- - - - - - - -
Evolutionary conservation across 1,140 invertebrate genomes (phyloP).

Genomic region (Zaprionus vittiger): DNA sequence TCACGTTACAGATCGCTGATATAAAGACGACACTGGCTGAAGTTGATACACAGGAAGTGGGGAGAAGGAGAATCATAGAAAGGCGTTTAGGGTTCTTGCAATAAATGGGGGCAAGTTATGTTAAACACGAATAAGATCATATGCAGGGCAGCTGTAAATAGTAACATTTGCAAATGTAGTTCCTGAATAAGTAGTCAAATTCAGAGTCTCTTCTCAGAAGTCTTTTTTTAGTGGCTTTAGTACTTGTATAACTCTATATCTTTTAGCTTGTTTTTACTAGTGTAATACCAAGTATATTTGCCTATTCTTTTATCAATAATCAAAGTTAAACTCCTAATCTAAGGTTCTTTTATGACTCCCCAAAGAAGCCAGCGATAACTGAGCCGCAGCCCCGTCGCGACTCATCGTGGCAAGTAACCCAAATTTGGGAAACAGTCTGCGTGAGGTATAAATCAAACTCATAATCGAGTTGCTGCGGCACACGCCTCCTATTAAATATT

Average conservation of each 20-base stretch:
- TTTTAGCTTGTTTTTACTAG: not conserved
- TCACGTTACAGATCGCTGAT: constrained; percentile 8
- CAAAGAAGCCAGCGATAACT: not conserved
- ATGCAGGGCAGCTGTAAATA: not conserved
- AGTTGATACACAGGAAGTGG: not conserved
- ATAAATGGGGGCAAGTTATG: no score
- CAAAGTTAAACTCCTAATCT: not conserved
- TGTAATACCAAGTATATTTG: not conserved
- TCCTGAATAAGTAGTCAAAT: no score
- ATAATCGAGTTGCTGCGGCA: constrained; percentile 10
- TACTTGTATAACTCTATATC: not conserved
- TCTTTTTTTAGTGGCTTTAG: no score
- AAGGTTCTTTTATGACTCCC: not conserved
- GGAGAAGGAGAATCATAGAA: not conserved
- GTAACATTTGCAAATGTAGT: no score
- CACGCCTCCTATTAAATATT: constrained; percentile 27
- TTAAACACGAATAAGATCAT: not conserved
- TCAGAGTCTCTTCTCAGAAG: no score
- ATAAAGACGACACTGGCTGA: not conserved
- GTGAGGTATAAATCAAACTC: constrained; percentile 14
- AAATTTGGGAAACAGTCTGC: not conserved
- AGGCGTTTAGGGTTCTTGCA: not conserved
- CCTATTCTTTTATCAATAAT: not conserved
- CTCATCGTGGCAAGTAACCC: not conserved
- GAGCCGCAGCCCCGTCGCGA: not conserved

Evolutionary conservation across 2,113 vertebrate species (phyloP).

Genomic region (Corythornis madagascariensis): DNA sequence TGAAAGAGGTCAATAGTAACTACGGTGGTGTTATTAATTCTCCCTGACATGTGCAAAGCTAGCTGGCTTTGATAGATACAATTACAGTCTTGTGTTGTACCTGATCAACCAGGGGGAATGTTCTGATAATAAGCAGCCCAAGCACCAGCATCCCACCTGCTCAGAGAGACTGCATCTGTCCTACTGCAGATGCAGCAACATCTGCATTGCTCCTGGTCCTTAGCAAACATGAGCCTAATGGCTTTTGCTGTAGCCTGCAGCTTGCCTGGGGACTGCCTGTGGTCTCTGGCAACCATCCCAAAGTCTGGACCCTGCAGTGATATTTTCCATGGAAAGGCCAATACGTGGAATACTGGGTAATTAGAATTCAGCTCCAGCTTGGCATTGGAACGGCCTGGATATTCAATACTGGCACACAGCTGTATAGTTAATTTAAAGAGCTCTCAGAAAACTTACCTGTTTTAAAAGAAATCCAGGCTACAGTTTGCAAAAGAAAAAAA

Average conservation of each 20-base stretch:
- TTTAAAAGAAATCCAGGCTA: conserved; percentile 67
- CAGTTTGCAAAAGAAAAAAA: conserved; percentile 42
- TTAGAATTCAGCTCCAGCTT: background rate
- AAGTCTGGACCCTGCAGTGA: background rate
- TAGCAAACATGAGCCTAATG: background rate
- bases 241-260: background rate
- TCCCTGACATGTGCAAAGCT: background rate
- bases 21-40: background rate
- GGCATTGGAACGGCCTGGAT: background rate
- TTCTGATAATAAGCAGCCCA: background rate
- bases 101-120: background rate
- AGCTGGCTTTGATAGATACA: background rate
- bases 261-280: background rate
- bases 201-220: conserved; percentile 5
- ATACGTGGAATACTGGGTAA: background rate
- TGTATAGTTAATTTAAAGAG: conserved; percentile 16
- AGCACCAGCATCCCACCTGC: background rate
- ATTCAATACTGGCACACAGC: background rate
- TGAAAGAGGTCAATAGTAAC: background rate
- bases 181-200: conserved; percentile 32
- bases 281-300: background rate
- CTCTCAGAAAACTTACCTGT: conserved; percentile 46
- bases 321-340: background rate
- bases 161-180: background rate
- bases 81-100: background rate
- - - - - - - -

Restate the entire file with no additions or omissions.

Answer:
Evolutionary conservation across 1,140 invertebrate genomes (phyloP).

Genomic region (Zaprionus vittiger): DNA sequence TCACGTTACAGATCGCTGATATAAAGACGACACTGGCTGAAGTTGATACACAGGAAGTGGGGAGAAGGAGAATCATAGAAAGGCGTTTAGGGTTCTTGCAATAAATGGGGGCAAGTTATGTTAAACACGAATAAGATCATATGCAGGGCAGCTGTAAATAGTAACATTTGCAAATGTAGTTCCTGAATAAGTAGTCAAATTCAGAGTCTCTTCTCAGAAGTCTTTTTTTAGTGGCTTTAGTACTTGTATAACTCTATATCTTTTAGCTTGTTTTTACTAGTGTAATACCAAGTATATTTGCCTATTCTTTTATCAATAATCAAAGTTAAACTCCTAATCTAAGGTTCTTTTATGACTCCCCAAAGAAGCCAGCGATAACTGAGCCGCAGCCCCGTCGCGACTCATCGTGGCAAGTAACCCAAATTTGGGAAACAGTCTGCGTGAGGTATAAATCAAACTCATAATCGAGTTGCTGCGGCACACGCCTCCTATTAAATATT

Average conservation of each 20-base stretch:
- TTTTAGCTTGTTTTTACTAG: not conserved
- TCACGTTACAGATCGCTGAT: constrained; percentile 8
- CAAAGAAGCCAGCGATAACT: not conserved
- ATGCAGGGCAGCTGTAAATA: not conserved
- AGTTGATACACAGGAAGTGG: not conserved
- ATAAATGGGGGCAAGTTATG: no score
- CAAAGTTAAACTCCTAATCT: not conserved
- TGTAATACCAAGTATATTTG: not conserved
- TCCTGAATAAGTAGTCAAAT: no score
- ATAATCGAGTTGCTGCGGCA: constrained; percentile 10
- TACTTGTATAACTCTATATC: not conserved
- TCTTTTTTTAGTGGCTTTAG: no score
- AAGGTTCTTTTATGACTCCC: not conserved
- GGAGAAGGAGAATCATAGAA: not conserved
- GTAACATTTGCAAATGTAGT: no score
- CACGCCTCCTATTAAATATT: constrained; percentile 27
- TTAAACACGAATAAGATCAT: not conserved
- TCAGAGTCTCTTCTCAGAAG: no score
- ATAAAGACGACACTGGCTGA: not conserved
- GTGAGGTATAAATCAAACTC: constrained; percentile 14
- AAATTTGGGAAACAGTCTGC: not conserved
- AGGCGTTTAGGGTTCTTGCA: not conserved
- CCTATTCTTTTATCAATAAT: not conserved
- CTCATCGTGGCAAGTAACCC: not conserved
- GAGCCGCAGCCCCGTCGCGA: not conserved

Evolutionary conservation across 2,113 vertebrate species (phyloP).

Genomic region (Corythornis madagascariensis): DNA sequence TGAAAGAGGTCAATAGTAACTACGGTGGTGTTATTAATTCTCCCTGACATGTGCAAAGCTAGCTGGCTTTGATAGATACAATTACAGTCTTGTGTTGTACCTGATCAACCAGGGGGAATGTTCTGATAATAAGCAGCCCAAGCACCAGCATCCCACCTGCTCAGAGAGACTGCATCTGTCCTACTGCAGATGCAGCAACATCTGCATTGCTCCTGGTCCTTAGCAAACATGAGCCTAATGGCTTTTGCTGTAGCCTGCAGCTTGCCTGGGGACTGCCTGTGGTCTCTGGCAACCATCCCAAAGTCTGGACCCTGCAGTGATATTTTCCATGGAAAGGCCAATACGTGGAATACTGGGTAATTAGAATTCAGCTCCAGCTTGGCATTGGAACGGCCTGGATATTCAATACTGGCACACAGCTGTATAGTTAATTTAAAGAGCTCTCAGAAAACTTACCTGTTTTAAAAGAAATCCAGGCTACAGTTTGCAAAAGAAAAAAA

Average conservation of each 20-base stretch:
- TTTAAAAGAAATCCAGGCTA: conserved; percentile 67
- CAGTTTGCAAAAGAAAAAAA: conserved; percentile 42
- TTAGAATTCAGCTCCAGCTT: background rate
- AAGTCTGGACCCTGCAGTGA: background rate
- TAGCAAACATGAGCCTAATG: background rate
- bases 241-260: background rate
- TCCCTGACATGTGCAAAGCT: background rate
- bases 21-40: background rate
- GGCATTGGAACGGCCTGGAT: background rate
- TTCTGATAATAAGCAGCCCA: background rate
- bases 101-120: background rate
- AGCTGGCTTTGATAGATACA: background rate
- bases 261-280: background rate
- bases 201-220: conserved; percentile 5
- ATACGTGGAATACTGGGTAA: background rate
- TGTATAGTTAATTTAAAGAG: conserved; percentile 16
- AGCACCAGCATCCCACCTGC: background rate
- ATTCAATACTGGCACACAGC: background rate
- TGAAAGAGGTCAATAGTAAC: background rate
- bases 181-200: conserved; percentile 32
- bases 281-300: background rate
- CTCTCAGAAAACTTACCTGT: conserved; percentile 46
- bases 321-340: background rate
- bases 161-180: background rate
- bases 81-100: background rate